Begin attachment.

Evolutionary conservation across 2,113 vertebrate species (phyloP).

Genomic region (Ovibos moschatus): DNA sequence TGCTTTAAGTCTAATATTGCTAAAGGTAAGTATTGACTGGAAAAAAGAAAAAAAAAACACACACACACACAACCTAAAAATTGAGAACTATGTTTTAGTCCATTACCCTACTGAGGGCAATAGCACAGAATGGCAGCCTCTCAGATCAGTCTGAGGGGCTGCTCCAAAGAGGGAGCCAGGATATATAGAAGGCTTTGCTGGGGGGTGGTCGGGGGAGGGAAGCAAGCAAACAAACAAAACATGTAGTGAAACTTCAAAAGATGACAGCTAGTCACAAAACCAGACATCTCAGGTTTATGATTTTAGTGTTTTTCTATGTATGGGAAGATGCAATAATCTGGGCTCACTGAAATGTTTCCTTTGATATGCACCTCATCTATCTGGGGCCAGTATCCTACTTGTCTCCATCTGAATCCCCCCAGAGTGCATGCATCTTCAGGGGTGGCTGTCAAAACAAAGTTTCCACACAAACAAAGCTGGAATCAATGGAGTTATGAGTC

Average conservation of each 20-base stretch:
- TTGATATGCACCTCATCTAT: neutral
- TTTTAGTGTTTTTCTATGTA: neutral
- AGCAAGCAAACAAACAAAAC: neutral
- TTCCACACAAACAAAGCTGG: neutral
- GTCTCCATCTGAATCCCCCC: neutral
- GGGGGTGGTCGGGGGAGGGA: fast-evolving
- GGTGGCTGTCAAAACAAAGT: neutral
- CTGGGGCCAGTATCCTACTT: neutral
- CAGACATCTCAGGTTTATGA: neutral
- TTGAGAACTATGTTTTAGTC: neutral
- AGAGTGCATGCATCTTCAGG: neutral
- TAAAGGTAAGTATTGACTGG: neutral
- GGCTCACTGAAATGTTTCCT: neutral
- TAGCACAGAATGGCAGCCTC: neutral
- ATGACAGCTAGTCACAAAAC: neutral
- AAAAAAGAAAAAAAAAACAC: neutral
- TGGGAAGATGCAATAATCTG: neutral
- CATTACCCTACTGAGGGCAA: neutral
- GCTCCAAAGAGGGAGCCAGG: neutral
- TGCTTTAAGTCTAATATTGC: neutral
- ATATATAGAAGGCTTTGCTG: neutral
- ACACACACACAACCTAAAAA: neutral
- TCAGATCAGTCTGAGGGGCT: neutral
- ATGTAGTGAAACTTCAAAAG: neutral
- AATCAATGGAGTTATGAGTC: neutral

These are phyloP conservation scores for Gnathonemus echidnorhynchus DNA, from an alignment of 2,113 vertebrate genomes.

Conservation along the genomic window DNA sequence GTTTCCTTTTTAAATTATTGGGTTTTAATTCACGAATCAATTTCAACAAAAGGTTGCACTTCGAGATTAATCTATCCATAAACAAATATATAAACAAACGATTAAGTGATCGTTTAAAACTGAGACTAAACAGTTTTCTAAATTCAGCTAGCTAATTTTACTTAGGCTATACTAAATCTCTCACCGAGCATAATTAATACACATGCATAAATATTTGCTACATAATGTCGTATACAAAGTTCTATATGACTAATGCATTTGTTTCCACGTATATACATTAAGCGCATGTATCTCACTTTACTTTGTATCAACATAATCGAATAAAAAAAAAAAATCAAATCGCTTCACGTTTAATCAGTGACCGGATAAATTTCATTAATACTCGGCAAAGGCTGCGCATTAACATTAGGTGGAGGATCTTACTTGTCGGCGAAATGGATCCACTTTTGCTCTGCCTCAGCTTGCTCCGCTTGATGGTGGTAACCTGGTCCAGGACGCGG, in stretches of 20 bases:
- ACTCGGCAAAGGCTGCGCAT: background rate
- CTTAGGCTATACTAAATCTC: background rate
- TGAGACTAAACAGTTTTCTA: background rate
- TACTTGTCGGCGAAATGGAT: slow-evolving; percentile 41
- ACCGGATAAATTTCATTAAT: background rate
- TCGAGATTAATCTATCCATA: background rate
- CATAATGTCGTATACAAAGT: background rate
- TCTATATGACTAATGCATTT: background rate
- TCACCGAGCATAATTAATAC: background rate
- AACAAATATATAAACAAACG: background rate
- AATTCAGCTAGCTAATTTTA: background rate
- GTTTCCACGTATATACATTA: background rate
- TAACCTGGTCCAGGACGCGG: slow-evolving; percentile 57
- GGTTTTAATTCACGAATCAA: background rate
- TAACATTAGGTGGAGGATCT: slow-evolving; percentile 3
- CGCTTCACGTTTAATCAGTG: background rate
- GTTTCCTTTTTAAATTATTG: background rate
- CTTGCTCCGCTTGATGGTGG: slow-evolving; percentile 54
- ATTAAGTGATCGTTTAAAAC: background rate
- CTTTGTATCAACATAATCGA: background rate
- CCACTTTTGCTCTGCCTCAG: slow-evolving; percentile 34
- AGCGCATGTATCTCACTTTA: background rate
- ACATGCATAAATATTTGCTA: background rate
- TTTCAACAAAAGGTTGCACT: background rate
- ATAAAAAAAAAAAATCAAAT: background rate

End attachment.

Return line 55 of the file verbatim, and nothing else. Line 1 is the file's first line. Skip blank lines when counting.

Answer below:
- ATAAAAAAAAAAAATCAAAT: background rate